High-Speed Time-Gated SPAD Cameras for Phasor-Based Widefield FLIM

Single-photon avalanche diodes (SPADs) are solid-state photodetectors that capture light at single-photon level with high timing resolution. The introduction of SPADs in standard CMOS process technology has enabled these detectors to take advantage of fast readout and parallel data processing ability at high speeds offered by integrated CMOS electronics. Our work in this field is focused on using SPAD cameras for various microscopy applications where high timing resolution, single-photon sensitivity and fast data processing are of key importance.

Fluorescence lifetime imaging microscopy (FLIM) is one of the applications that benefit from these merits of SPAD detectors. Conventional time-domain FLIM methods based on curve fitting are unable to rapidly analyze complex samples. The phasor method was introduced as a faster alternative with its use of simple arithmetic operations to estimate fluorescence lifetime. Because of its ability to visually separate different fluorophores and its compatibility with the quantitative analysis of multi-exponential decays, we chose the phasor method for our widefield FLIM approach.

SwissSPAD2, a 512×512 gated SPAD imager was used for our phasor-based FLIM experiments. Due to the implementation challenges of in-pixel timestamping for large arrays, SwissSPAD2 instead uses long time gates to perform time-resolved imaging. To analyze samples with shorter lifetime range than the gate lengths, we adapted the classical TCSPC-based phasor method to time-gated cameras. Using this approach, it is possible to visually distinguish fluorescent dyes with nanoseconds of lifetime difference on the graphical phasor plot at video-rate speeds and sub-ns precision. This method is also compatible with the quantitative analysis of complex samples with multi-exponential fluorescent decays. Using simple arithmetic operations, it is possible to rapidly extract the volume ratios of fluorescent mixtures, which is an essential step for Förster resonance energy transfer (FRET) analysis, a tool to observe molecular interactions and conformational changes in live cells.

The future objective of our FLIM work is to perform lifetime estimation of complex samples at video-rate speeds. To achieve that, we are currently working on FPGA and ASIC-based implementation of parallel data processing of the gated phasor method. Ongoing works also include photon sensitivity improvement of the cameras using microlenses and the optimization of the phasor method for better photon economy, i.e. the achievement of higher lifetime estimation precision with fewer number of photons. With these performance improvements, we ultimately aim to make our method compatible with the target applications such as cancer detection and targeted drug delivery monitoring.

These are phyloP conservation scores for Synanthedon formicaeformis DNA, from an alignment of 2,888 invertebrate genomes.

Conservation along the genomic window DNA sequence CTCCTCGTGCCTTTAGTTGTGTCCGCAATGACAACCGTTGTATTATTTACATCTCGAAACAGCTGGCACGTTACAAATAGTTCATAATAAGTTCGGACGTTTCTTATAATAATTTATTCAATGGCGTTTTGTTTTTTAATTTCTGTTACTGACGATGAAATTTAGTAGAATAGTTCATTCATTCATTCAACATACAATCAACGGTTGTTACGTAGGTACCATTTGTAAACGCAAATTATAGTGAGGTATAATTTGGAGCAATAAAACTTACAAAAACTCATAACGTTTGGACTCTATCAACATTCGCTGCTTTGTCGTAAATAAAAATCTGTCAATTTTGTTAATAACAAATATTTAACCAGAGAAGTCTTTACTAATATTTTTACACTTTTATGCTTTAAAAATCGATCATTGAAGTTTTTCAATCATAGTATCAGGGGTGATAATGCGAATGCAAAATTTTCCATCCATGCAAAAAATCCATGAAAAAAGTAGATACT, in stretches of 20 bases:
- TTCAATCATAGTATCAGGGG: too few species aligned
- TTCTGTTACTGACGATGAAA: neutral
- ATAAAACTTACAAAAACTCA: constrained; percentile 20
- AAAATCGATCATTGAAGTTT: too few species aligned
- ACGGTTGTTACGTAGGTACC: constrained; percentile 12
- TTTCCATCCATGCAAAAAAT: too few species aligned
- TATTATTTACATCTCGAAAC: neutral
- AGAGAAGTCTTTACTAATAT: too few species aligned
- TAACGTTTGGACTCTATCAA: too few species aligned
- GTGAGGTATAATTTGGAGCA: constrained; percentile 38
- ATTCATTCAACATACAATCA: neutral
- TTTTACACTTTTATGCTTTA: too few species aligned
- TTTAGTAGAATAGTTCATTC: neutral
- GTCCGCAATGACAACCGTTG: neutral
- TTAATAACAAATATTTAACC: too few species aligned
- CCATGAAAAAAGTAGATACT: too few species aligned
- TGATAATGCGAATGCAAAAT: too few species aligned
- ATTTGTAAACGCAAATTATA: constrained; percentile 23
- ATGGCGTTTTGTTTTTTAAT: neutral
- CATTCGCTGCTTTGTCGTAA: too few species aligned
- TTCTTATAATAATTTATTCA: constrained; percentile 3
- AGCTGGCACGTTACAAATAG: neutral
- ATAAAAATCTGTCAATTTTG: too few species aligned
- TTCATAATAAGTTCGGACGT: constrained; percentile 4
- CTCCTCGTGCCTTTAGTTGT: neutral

Figure 1 – Left: SwissSPAD2 camera module. Top Right: Conceptual illustration of time-gated FLIM. Bottom Right: Phasor plots of quantum dots (QD655), Rhodamine 6G (R6G) solution and Cy3B solution. Mean and FWHM of the extracted lifetimes are annotated.

Relevant publications

  1. A. Ulku, A. Ardelean, M. Antolovic, S. Weiss, E. Charbon, C. Bruschini, and X. Michalet, “Wide-field time-gated SPAD imager for phasor-based FLIM application,” in bioRxiv, Art. no. 687277, 2019.
  2. A.C. Ulku, C. Bruschini, I.M. Antolovic, Y. Kuo, R. Ankri, S. Weiss, X. Michalet, and E. Charbon, “A 512×512 SPAD image sensor with integrated gating for widefield FLIM,” in IEEE J. Sel. Top. Quantum Electron., vol. 25, no. 1, pp. 1-12, Jan-Feb 2019, Art. no. 6801212.
  3. A.C. Ulku, C. Bruschini, I.M. Antolovic, S. Weiss, X. Michalet, and E. Charbon, “Phasor-based widefield FLIM using a gated 512×512 single-photon SPAD imager,” in Proc. SPIE, San Francisco, CA, USA, 2019, Paper 108820M.
  4. A. Ardelean, A.C. Ulku, X. Michalet, E. Charbon, and C. Bruschini, “Fluorescence lifetime imaging with a single-photon SPAD array using long overlapping gates: an experimental and theoretical study,” in Proc. SPIE, San Francisco, CA, USA, 2019, Paper 108820Y.
  5. I.M. Antolovic, A.C. Ulku, E. Kizilkan, S. Lindner, F. Zanella, R. Ferrini, M. Schnieper, E. Charbon, and C. Bruschini, “Optical-stack optimization for improved SPAD photon detection efficiency,” in Proc. SPIE, San Francisco, CA, USA, 2019, Poster 109262T.
  6. A.C. Ulku, C. Bruschini, S. Weiss, X. Michalet, and E. Charbon, “A time-gated large-array SPAD camera for picosecond resolution real-time FLIM,” in SPIE Photonics West, San Francisco, CA, USA, 2018, Conference presentation 104980M.
  7. A.C. Ulku, C. Bruschini, X. Michalet, S. Weiss, and E. Charbon, “A 512×512 SPAD image sensor with built-in gating for phasor based real-time siFLIM,” in IISW, Hiroshima, Japan, 2017.
  8. R. Ankri, A. Basu, A.C. Ulku, C. Bruschini, E. Charbon, S. Weiss, and X. Michalet, “Single photon, time-gated, phasor-based fluorescence lifetime imaging through highly scattering medium,” in bioRxiv, Art. no. 686998, 2019.


University of California, Los Angeles (UCLA)


Andrei Ardelean

Arin Ülkü

Ivan Michel Antolovic

Claudio Bruschini

Edoardo Charbon